Basil II Constantine VIII Anna, who married Vladimir I of Kiev. Theophanu, consort Otto II, Holy Roman Emperor has been suggested as the fourth daughter of the couple. Current research holds that her actual father was Konstantinos Skleros (???????????? ???????), brother of the pretender Bardas Skleros (?????? ???????) and her mother was Sophia Phokaina (????? ???????), niece of Nikephoros II.

    -------------------- Theophano Dates: 943?-after 969

    Occupation: Byzantine empress, consort of Romanus II and Nicephorus II, regent for Basil II and Constantine VIII

    Also known as: Theophanu, Theophana

    Theophano's first marriage was to the Byzantine Emperor Romanus II, whom she was able to dominate. Theophano, along with a eunuch, Joseph Bringus, essentially ruled in her husband's place.

    She was alleged to have poisoned Romanus II in 963, after which she served as regent for her sons Basil II and Constantine VIII. She married Nicephorus II on September 20, 963, barely a month after he became emperor, displacing her sons. He ruled until 969 when he was assassinated by a conspiracy that included John I Tzimisces, whose mistress she had become. Polyeuctus, the patriarch of Constantinople, forced him to banish Theophano to a convent and punish the other murderers.

    Her daughter Theophano married Otto II, the Western emperor, and her daughter Anna married Vladimir I of Kiev. (Not all sources agree that these were their daughters.)

    An example of a highly-charged opinion of Theophano -- a few paragraphs from the lengthy The World of the Middle Ages: A Reorientation of Medieval History by John L. Lamonte, 1949 (pp. 138-140):

    The death of Constantine VII was caused in all probability by poison administered to him by his son, Romanus II, at the instigation of his wife Theophano. This Theophano was a notorious courtesan, the daughter of a tavern keeper, who had won the affection of the young Romanus, a dissipated and generally worthless youth, so that he married her and associated her on the throne. With her father-in-law removed and her debauched husband on the throne, Theophano took into her own hands the reins of power, ruling with the advice of the eunuch Joseph Bringas, an old functionary of Constantine's....

    Just as Nicephorus reached his great triumph after the capture of Crete, Romanus II died. Whether it was the result of the excesses of dissipation in which he had always indulged, or whether, as was claimed by many, due to poison administered by his wife, Romanus departed this world in 963 leaving Theophano a widow at the age of twenty with two small sons, Basil and Constantine. What could be more natural than that the widowed empress should seek a supporter and helpmate in the gallant soldier? Bringas attempted to assume the custody for the two young princes at the death of their father, but Theophano and the patriarch engaged in an unholy alliance to confer the government on the hero Nicephorus. As a result, Nicephorus was declared protector and regent for the young princes; soon thereafter he was proclaimed emperor by his troops; then six months after the death of Romanus, Nicephorus married Theophano. The marriage, however, antagonized the patriarch; Nicephorus' monastic friends despaired of him; the Church showed her displeasure at this offensive union. Nicephorus, "the fool of love," retaliated by an imperial law which drove all monks from the cities of the empire and confiscated their goods....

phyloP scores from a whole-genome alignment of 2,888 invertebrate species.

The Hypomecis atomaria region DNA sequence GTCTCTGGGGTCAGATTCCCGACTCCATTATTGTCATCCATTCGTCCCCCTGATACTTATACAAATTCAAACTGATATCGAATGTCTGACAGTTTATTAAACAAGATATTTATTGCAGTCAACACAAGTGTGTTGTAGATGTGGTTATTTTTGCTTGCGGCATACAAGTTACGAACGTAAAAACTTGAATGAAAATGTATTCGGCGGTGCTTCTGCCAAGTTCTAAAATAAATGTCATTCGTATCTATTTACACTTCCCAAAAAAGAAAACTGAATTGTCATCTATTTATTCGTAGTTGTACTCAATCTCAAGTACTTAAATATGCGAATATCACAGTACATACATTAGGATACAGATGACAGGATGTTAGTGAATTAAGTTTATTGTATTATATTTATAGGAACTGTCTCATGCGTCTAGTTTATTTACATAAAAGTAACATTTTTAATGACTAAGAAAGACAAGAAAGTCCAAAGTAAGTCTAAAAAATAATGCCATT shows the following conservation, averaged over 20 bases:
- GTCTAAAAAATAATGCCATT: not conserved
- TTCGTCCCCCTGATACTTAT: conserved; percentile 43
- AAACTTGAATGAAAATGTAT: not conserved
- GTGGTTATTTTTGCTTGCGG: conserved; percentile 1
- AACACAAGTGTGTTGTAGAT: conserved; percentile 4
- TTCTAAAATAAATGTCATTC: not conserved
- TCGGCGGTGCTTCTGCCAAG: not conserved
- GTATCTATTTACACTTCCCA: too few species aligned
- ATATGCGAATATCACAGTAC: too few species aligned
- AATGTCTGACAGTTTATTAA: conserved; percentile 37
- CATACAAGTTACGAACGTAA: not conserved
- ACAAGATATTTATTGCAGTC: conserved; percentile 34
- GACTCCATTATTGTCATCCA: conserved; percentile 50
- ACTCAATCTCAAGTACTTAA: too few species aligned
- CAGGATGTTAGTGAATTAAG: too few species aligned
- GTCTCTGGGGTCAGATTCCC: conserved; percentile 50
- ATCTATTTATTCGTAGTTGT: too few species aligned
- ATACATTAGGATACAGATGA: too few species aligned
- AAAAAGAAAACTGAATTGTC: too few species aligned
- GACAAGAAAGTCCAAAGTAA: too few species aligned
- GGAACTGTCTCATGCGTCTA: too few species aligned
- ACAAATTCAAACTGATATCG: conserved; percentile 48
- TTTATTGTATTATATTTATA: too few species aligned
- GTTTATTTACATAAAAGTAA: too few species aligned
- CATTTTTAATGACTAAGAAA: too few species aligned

In the campaigns of Nicephorus a leading role had been played by a younger cousin of the emperor, John Tzmisces. The two cousins were alike in military ability but unlike in personality and appearance. While Nicephorus was hairy, unkempt, heavy and mystical, John was handsome, urbane and sophisticated. The new general was thrown into intimate contact with the empress; Nicephorus spent much of his time away at the wars. Further, his conscience troubled him and he took to wearing a hair shirt. It must be admitted that Nicephorus showed greater prowess in battle than in the boudoir, and he undoubtedly insulted the empress by his habit of sleeping on a panther-skin on the floor. Before long Theophano began to find solace for her loneliness during her husband's absences in the company of Tzmisces. Nicephorus deprived Tzmisces of his military rank and banished him to the provinces, but Theophano had other plans and, thinking to replace Nicephorus with John in every capacity, plotted the murder of her husband. The empress arranged for John and his men to be admitted into the palace; they found Nicephorus asleep on his panther-skin and fell upon him, stabbing and hacking his face and body ( December 11, 969). Tzmisces had himself immediately proclaimed emperor.

    Theophano saw herself now the wife of a new and handsome emperor. But she had been duped; when the patriarch refused to recognize Tzmisces as emperor until he had "driven from the Sacred Palace the adulteress . . . who had been the chief mover in the crime" he cheerfully repudiated Theophano, who was banished to a nunnery (she was then 27 years old). John married Theodora, the daughter of Constantine VII. To further propitiate the clergy, Tzmisces rescinded all the anticlerical legislation of Nicephorus and made great gifts to churches and monasteries.

    http://womenshistory.about.com/library/bio/blbio_theophano1.htm

    Kinderen:
    1. 1. Anna Porphyrogeneta was born on 13 mrt 963 in Istanbul, Marmara, Turkey; stierf in 1011inKiev, Ukraine.